In an embodiment, the R-(N)ACKn 208 b message value ACK indicates the second transceiver will switch to the timing advance and PSD parameters specified in the O-Modpsdn 206 a message after five frames while message value NACK indicates that the second transceiver will not switch. If the PSD is modified, then all signal levels that follow the ACK in the R-(N)ACKn 206 b message are transmitted at either the modified PSD level or limited to the modified PSD level.

In an embodiment, the R-Idle 204 b and the R-Synchro 212 b messages are substantially similar to the corresponding signals according to the VDSL version 1 standard.

Turning now to FIG. 5 d, a preferred embodiment of the R-Modpsdn 206 b message is depicted. A second iteration flag message field 400 indicates whether or not additional training iterations are required. If the second iteration flag message field 400 contains a zero value, the following message fields are ignored. If the second iteration flag message field 400 contains a one value, further training iterations are requested. The second iteration flag message field 400 provides the mechanism for the second transceiver 14, for example the VTU-R, to negotiate the number of training iterations with the first transceiver 12, for example the VTU-O.

A pilot subchannel message field 402 identifies the subchannel employed for the pilot during echo cancellation signaling. The R-Modpsdn 206 b message also comprises an LR-P-MEDLEYn message field 404, a LR-P-ECn message field 406, a LR-P-PROBEn+1 message field 408, a downstream PSD update message field 410, a R-Nsc message field 412, a R-Lce message field 414, a R-Δf message field 416, an upstream PSD message field 418, a R-Lcp message field 420, a R-Lcs message field 422, and a R-β message field 424. These message fields in the R-Modpsdn 206 b message, with the exceptions noted, have a function substantially similar to that of corresponding message fields in the O-Modpsdn 206 a message. In an embodiment, the R-Galf 210 b message contains the value 129 (0×81).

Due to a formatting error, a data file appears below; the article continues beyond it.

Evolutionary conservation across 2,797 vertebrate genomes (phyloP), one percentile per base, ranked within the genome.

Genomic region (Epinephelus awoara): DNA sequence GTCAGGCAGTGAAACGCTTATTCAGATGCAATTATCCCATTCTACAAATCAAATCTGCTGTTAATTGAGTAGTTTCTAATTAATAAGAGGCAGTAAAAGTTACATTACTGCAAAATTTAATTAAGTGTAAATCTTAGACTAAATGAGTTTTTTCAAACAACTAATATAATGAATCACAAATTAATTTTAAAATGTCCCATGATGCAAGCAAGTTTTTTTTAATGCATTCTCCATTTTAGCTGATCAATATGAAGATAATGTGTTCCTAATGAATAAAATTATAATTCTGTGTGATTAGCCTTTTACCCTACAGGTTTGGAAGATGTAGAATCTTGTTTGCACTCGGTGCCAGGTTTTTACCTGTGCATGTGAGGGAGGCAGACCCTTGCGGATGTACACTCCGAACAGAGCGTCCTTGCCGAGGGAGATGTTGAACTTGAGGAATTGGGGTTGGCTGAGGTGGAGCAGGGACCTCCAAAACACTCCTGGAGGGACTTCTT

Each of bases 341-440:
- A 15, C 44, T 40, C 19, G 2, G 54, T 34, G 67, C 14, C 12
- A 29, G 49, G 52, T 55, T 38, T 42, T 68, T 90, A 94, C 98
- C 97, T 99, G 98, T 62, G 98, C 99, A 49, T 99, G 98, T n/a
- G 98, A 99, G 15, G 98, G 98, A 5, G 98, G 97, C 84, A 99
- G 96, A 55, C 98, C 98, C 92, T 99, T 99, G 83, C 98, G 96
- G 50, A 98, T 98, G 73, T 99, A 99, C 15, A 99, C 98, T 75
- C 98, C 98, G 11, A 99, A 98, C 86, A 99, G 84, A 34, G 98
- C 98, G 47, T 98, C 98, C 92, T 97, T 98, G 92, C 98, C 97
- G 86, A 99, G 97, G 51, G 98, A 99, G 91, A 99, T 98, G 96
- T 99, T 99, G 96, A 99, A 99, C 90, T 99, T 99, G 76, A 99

While several embodiments have been provided in the present disclosure, it should be understood that the disclosed systems and methods may be embodied in many other specific forms without departing from the spirit or scope of the present disclosure. The present examples are to be considered as illustrative and not restrictive, and the intention is not to be limited to the details given herein, but may be modified within the scope of the appended claims along with their full scope of equivalents. For example, the various elements or components may be combined or integrated in another system or certain features may be omitted, or not implemented.

Also, techniques, systems, subsystems and methods described and illustrated in the various embodiments as discrete or separate may be combined or integrated with other systems, modules, techniques, or methods without departing from the scope of the present disclosure. Other items shown or discussed as directly coupled or communicating with each other may be coupled through some interface or device, such that the items may no longer be considered directly coupled to each other but may still be indirectly coupled and in communication, whether electrically, mechanically, or otherwise with one another. Other examples of changes, substitutions, and alterations are ascertainable by one skilled in the art and could be made without departing from the spirit and scope disclosed herein.

Referenced by
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Classifications
U.S. Classification375/222
International ClassificationH04B1/38, H04L27/26, H04L5/14
Cooperative ClassificationH04L27/261, H04L27/2608, H04L5/1438
European ClassificationH04L27/26M1P, H04L5/14R